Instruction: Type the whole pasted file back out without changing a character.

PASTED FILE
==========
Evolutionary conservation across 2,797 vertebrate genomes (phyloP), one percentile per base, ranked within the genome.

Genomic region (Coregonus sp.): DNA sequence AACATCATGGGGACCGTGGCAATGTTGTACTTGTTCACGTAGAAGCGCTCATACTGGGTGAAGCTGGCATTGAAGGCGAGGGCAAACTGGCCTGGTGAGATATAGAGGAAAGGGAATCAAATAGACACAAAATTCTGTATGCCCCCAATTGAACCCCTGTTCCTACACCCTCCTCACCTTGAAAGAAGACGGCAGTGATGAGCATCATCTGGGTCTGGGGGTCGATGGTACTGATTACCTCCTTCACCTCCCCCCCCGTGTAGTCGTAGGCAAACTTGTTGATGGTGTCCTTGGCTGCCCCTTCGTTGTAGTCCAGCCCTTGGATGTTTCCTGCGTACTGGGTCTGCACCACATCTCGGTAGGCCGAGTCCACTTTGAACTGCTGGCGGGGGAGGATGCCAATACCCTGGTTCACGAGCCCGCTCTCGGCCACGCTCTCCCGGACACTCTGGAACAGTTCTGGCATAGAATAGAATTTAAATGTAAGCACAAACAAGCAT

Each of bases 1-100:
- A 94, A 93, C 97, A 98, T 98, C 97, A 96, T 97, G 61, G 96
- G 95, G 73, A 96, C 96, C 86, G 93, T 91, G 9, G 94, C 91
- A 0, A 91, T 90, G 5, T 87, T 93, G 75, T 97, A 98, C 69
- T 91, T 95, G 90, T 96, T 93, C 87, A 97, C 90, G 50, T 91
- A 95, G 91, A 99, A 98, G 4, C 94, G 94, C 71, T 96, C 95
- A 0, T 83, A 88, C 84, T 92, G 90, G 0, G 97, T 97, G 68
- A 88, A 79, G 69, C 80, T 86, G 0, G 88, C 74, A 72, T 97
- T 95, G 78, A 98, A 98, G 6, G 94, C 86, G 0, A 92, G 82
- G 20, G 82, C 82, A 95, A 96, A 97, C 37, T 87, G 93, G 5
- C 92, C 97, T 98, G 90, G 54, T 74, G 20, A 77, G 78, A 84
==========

Evolutionary conservation across 2,797 vertebrate genomes (phyloP), one percentile per base, ranked within the genome.

Genomic region (Coregonus sp.): DNA sequence AACATCATGGGGACCGTGGCAATGTTGTACTTGTTCACGTAGAAGCGCTCATACTGGGTGAAGCTGGCATTGAAGGCGAGGGCAAACTGGCCTGGTGAGATATAGAGGAAAGGGAATCAAATAGACACAAAATTCTGTATGCCCCCAATTGAACCCCTGTTCCTACACCCTCCTCACCTTGAAAGAAGACGGCAGTGATGAGCATCATCTGGGTCTGGGGGTCGATGGTACTGATTACCTCCTTCACCTCCCCCCCCGTGTAGTCGTAGGCAAACTTGTTGATGGTGTCCTTGGCTGCCCCTTCGTTGTAGTCCAGCCCTTGGATGTTTCCTGCGTACTGGGTCTGCACCACATCTCGGTAGGCCGAGTCCACTTTGAACTGCTGGCGGGGGAGGATGCCAATACCCTGGTTCACGAGCCCGCTCTCGGCCACGCTCTCCCGGACACTCTGGAACAGTTCTGGCATAGAATAGAATTTAAATGTAAGCACAAACAAGCAT

Each of bases 1-100:
- A 94, A 93, C 97, A 98, T 98, C 97, A 96, T 97, G 61, G 96
- G 95, G 73, A 96, C 96, C 86, G 93, T 91, G 9, G 94, C 91
- A 0, A 91, T 90, G 5, T 87, T 93, G 75, T 97, A 98, C 69
- T 91, T 95, G 90, T 96, T 93, C 87, A 97, C 90, G 50, T 91
- A 95, G 91, A 99, A 98, G 4, C 94, G 94, C 71, T 96, C 95
- A 0, T 83, A 88, C 84, T 92, G 90, G 0, G 97, T 97, G 68
- A 88, A 79, G 69, C 80, T 86, G 0, G 88, C 74, A 72, T 97
- T 95, G 78, A 98, A 98, G 6, G 94, C 86, G 0, A 92, G 82
- G 20, G 82, C 82, A 95, A 96, A 97, C 37, T 87, G 93, G 5
- C 92, C 97, T 98, G 90, G 54, T 74, G 20, A 77, G 78, A 84